Bio: Gian Pietro Picco is a professor in the Department of Information Engineering and Computer Science (DISI) at the University of Trento, Italy. His research spans the fields of software engineering, middleware, and networking, and is oriented in particular toward wireless sensor networks, mobile computing, and large-scale distributed systems. He holds a European patent on a WSN-based adaptive lighting system for road tunnels. In terms of academic impact, Gian Pietro’s papers have 10200+ citations, with an h-index of 46 (based on Google Scholar). He has been the recipient of several awards, including a “Most Influential Paper” at ICSE’07 (for a paper published a decade earlier) and Best Paper Awards at IPSN (2009, 2011, 2015) and PerCom (2012). He is an associated editor for ACM Trans. on Sensor Networks (TOSN) and IEEE Trans. on Software Engineering (TSE).
Abstract of the talk: The premise for this talk is a 90-node wireless sensor network (WSN) deployment we completed a few years ago in a road tunnel, as part of a patented closed-loop, adaptive control system that reduced the energy consumption of the tunnel lighting system up to 50%. The WSN nodes lasted for 1.5 to 2 years, which met the original project goals. In this talk, however, we show how this real-world baseline can be extended by two orders of magnitude.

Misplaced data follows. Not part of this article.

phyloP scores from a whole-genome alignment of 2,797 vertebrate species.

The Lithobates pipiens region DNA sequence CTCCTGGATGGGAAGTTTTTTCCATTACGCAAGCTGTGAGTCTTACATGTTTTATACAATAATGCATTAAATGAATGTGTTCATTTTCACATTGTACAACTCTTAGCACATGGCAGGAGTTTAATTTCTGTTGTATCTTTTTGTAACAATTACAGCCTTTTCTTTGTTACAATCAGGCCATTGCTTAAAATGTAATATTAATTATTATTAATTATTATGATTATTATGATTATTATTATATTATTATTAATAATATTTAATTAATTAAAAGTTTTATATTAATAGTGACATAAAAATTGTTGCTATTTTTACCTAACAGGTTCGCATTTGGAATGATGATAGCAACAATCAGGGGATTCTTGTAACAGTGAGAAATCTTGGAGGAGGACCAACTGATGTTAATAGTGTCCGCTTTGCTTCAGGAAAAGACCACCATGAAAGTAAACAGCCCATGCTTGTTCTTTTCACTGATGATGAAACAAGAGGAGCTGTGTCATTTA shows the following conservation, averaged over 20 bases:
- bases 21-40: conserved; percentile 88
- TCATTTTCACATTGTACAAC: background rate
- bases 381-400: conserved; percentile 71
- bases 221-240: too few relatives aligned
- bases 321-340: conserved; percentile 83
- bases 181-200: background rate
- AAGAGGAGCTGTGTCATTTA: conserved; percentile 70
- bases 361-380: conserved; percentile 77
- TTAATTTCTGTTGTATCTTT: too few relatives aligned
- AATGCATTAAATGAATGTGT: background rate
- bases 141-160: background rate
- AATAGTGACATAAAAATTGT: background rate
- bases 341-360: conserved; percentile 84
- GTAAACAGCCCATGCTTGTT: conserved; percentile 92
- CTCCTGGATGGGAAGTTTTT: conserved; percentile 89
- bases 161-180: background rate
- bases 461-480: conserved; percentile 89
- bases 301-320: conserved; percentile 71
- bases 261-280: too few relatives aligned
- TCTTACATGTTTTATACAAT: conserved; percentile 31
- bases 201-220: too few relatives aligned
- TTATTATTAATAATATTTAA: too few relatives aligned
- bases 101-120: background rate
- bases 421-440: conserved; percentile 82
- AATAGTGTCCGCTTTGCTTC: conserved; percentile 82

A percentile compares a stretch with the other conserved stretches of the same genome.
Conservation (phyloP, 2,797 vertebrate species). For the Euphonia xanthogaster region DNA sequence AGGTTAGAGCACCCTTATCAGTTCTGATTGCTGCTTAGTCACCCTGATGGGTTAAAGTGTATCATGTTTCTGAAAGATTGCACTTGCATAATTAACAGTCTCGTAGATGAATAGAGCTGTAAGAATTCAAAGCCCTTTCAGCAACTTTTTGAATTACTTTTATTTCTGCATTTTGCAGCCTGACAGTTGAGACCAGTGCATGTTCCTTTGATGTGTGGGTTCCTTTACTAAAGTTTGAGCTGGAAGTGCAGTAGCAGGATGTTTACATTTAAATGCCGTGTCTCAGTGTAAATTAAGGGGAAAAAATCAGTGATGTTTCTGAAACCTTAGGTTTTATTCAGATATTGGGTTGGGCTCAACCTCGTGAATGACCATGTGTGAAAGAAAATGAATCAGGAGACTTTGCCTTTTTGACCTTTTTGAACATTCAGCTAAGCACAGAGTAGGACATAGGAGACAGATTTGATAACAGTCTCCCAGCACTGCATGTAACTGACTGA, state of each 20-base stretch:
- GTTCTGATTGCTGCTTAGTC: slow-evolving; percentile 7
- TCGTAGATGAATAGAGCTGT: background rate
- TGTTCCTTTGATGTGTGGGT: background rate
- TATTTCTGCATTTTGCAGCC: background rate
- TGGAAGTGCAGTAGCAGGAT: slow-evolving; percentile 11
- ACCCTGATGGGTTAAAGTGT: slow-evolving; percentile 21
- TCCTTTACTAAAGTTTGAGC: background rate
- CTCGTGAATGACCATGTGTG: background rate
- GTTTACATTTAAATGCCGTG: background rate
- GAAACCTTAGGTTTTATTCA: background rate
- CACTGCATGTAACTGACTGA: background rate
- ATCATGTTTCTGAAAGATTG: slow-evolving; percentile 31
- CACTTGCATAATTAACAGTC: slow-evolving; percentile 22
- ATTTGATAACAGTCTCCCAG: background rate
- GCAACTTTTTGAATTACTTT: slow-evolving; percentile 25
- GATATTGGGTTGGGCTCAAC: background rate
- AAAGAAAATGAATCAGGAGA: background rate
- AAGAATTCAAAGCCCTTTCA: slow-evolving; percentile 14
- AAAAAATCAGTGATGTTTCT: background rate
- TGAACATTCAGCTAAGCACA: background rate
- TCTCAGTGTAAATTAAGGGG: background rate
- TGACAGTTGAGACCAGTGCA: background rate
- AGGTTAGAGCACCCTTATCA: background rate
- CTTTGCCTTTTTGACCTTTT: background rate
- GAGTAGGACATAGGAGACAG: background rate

First, we replace the periodic reporting in our deployed system with one based on data prediction. At each node, a model predicts the sampled data; when the latter deviate from the current model, a new model is generated and sent to the data sink. Data prediction is known to achieve a remarkable suppression of application traffic; nevertheless, its interplay with the underlying WSN stack had never been ascertained, nor its feasibility on resource-scarce WSN devices. In contrast, our novel Derivative-Based Prediction (DBP) technique is simple, implementable on mote-class devices, and performs better than the state of the art in 7 public datasets (including the one from our tunnel deployment) where it achieves a data suppression rate up to 99%. However, we also showed that, when executed atop a staple WSN stack (CTP + BoX-MAC), data prediction "only" achieves a 7x lifetime improvement due to the overhead of idle listening and topology maintenance. Therefore, we replace this staple stack with a novel one, called Crystal, we expressly design for data prediction. Crystal exploits synchronous transmissions to quickly and reliably transmit data prediction model updates when these occur (infrequently but often concurrently), and minimizes overhead during the (frequent) periods with no updates. Based on 90-node experiments in the Indriya testbed and the same 7 public datasets above, we show that Crystal unleashes the full potential of data prediction, achieving per-mille duty cycle with perfect reliability and very small latency. In our original tunnel deployment, Crystal would achieve an 80x lifetime improvement, effectively achieving energy-neutrality with a software-only solution.